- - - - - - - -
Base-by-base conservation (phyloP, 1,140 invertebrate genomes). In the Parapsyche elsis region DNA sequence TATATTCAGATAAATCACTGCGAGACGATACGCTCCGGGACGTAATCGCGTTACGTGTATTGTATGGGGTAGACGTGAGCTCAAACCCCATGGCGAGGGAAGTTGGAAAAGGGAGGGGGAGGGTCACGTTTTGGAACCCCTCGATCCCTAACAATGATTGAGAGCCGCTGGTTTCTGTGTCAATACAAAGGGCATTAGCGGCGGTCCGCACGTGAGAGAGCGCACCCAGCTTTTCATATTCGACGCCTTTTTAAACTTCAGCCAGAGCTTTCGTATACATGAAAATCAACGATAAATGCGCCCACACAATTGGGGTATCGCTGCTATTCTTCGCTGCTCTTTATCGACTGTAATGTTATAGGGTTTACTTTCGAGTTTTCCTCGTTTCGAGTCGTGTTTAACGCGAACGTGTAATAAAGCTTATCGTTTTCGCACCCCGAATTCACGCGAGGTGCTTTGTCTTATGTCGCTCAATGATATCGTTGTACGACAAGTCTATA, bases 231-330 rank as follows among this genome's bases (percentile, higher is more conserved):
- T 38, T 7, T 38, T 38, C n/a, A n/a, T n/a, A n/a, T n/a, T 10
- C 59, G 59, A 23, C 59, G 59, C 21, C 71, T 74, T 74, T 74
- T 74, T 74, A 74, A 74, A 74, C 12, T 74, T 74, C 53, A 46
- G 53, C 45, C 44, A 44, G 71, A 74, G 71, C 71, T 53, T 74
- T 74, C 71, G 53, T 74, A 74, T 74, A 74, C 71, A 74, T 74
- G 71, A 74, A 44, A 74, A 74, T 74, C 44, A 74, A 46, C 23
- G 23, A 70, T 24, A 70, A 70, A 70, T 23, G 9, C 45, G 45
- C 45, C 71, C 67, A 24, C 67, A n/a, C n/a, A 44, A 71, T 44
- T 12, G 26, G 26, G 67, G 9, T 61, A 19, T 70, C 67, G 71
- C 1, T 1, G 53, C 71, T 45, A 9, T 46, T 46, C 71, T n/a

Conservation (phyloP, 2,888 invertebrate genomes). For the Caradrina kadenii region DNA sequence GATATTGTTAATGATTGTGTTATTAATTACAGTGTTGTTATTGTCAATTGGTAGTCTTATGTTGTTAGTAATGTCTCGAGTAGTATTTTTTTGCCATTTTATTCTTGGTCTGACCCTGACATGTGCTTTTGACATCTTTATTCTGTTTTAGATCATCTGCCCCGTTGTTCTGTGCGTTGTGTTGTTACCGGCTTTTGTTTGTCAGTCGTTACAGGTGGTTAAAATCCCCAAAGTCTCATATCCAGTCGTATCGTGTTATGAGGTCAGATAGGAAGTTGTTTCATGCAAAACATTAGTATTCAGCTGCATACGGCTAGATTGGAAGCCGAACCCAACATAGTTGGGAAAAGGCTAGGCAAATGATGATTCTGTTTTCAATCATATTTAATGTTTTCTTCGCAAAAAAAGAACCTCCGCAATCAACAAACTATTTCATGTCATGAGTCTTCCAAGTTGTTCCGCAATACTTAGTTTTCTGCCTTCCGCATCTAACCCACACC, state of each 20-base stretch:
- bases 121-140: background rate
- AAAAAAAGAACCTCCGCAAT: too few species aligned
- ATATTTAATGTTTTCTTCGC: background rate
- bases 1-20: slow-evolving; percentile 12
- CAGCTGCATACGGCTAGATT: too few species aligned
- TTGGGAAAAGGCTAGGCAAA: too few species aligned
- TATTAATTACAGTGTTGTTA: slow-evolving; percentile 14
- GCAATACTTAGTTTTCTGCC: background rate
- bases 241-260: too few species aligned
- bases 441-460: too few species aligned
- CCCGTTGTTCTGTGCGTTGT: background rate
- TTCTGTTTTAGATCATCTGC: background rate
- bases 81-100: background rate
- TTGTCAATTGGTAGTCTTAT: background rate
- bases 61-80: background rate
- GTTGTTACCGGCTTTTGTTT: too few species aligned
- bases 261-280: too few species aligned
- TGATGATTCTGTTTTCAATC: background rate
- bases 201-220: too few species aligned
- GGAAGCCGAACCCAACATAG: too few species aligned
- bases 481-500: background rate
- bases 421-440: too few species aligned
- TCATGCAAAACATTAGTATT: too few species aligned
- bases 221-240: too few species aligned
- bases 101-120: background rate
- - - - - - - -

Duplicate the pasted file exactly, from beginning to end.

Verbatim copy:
Base-by-base conservation (phyloP, 1,140 invertebrate genomes). In the Parapsyche elsis region DNA sequence TATATTCAGATAAATCACTGCGAGACGATACGCTCCGGGACGTAATCGCGTTACGTGTATTGTATGGGGTAGACGTGAGCTCAAACCCCATGGCGAGGGAAGTTGGAAAAGGGAGGGGGAGGGTCACGTTTTGGAACCCCTCGATCCCTAACAATGATTGAGAGCCGCTGGTTTCTGTGTCAATACAAAGGGCATTAGCGGCGGTCCGCACGTGAGAGAGCGCACCCAGCTTTTCATATTCGACGCCTTTTTAAACTTCAGCCAGAGCTTTCGTATACATGAAAATCAACGATAAATGCGCCCACACAATTGGGGTATCGCTGCTATTCTTCGCTGCTCTTTATCGACTGTAATGTTATAGGGTTTACTTTCGAGTTTTCCTCGTTTCGAGTCGTGTTTAACGCGAACGTGTAATAAAGCTTATCGTTTTCGCACCCCGAATTCACGCGAGGTGCTTTGTCTTATGTCGCTCAATGATATCGTTGTACGACAAGTCTATA, bases 231-330 rank as follows among this genome's bases (percentile, higher is more conserved):
- T 38, T 7, T 38, T 38, C n/a, A n/a, T n/a, A n/a, T n/a, T 10
- C 59, G 59, A 23, C 59, G 59, C 21, C 71, T 74, T 74, T 74
- T 74, T 74, A 74, A 74, A 74, C 12, T 74, T 74, C 53, A 46
- G 53, C 45, C 44, A 44, G 71, A 74, G 71, C 71, T 53, T 74
- T 74, C 71, G 53, T 74, A 74, T 74, A 74, C 71, A 74, T 74
- G 71, A 74, A 44, A 74, A 74, T 74, C 44, A 74, A 46, C 23
- G 23, A 70, T 24, A 70, A 70, A 70, T 23, G 9, C 45, G 45
- C 45, C 71, C 67, A 24, C 67, A n/a, C n/a, A 44, A 71, T 44
- T 12, G 26, G 26, G 67, G 9, T 61, A 19, T 70, C 67, G 71
- C 1, T 1, G 53, C 71, T 45, A 9, T 46, T 46, C 71, T n/a

Conservation (phyloP, 2,888 invertebrate genomes). For the Caradrina kadenii region DNA sequence GATATTGTTAATGATTGTGTTATTAATTACAGTGTTGTTATTGTCAATTGGTAGTCTTATGTTGTTAGTAATGTCTCGAGTAGTATTTTTTTGCCATTTTATTCTTGGTCTGACCCTGACATGTGCTTTTGACATCTTTATTCTGTTTTAGATCATCTGCCCCGTTGTTCTGTGCGTTGTGTTGTTACCGGCTTTTGTTTGTCAGTCGTTACAGGTGGTTAAAATCCCCAAAGTCTCATATCCAGTCGTATCGTGTTATGAGGTCAGATAGGAAGTTGTTTCATGCAAAACATTAGTATTCAGCTGCATACGGCTAGATTGGAAGCCGAACCCAACATAGTTGGGAAAAGGCTAGGCAAATGATGATTCTGTTTTCAATCATATTTAATGTTTTCTTCGCAAAAAAAGAACCTCCGCAATCAACAAACTATTTCATGTCATGAGTCTTCCAAGTTGTTCCGCAATACTTAGTTTTCTGCCTTCCGCATCTAACCCACACC, state of each 20-base stretch:
- bases 121-140: background rate
- AAAAAAAGAACCTCCGCAAT: too few species aligned
- ATATTTAATGTTTTCTTCGC: background rate
- bases 1-20: slow-evolving; percentile 12
- CAGCTGCATACGGCTAGATT: too few species aligned
- TTGGGAAAAGGCTAGGCAAA: too few species aligned
- TATTAATTACAGTGTTGTTA: slow-evolving; percentile 14
- GCAATACTTAGTTTTCTGCC: background rate
- bases 241-260: too few species aligned
- bases 441-460: too few species aligned
- CCCGTTGTTCTGTGCGTTGT: background rate
- TTCTGTTTTAGATCATCTGC: background rate
- bases 81-100: background rate
- TTGTCAATTGGTAGTCTTAT: background rate
- bases 61-80: background rate
- GTTGTTACCGGCTTTTGTTT: too few species aligned
- bases 261-280: too few species aligned
- TGATGATTCTGTTTTCAATC: background rate
- bases 201-220: too few species aligned
- GGAAGCCGAACCCAACATAG: too few species aligned
- bases 481-500: background rate
- bases 421-440: too few species aligned
- TCATGCAAAACATTAGTATT: too few species aligned
- bases 221-240: too few species aligned
- bases 101-120: background rate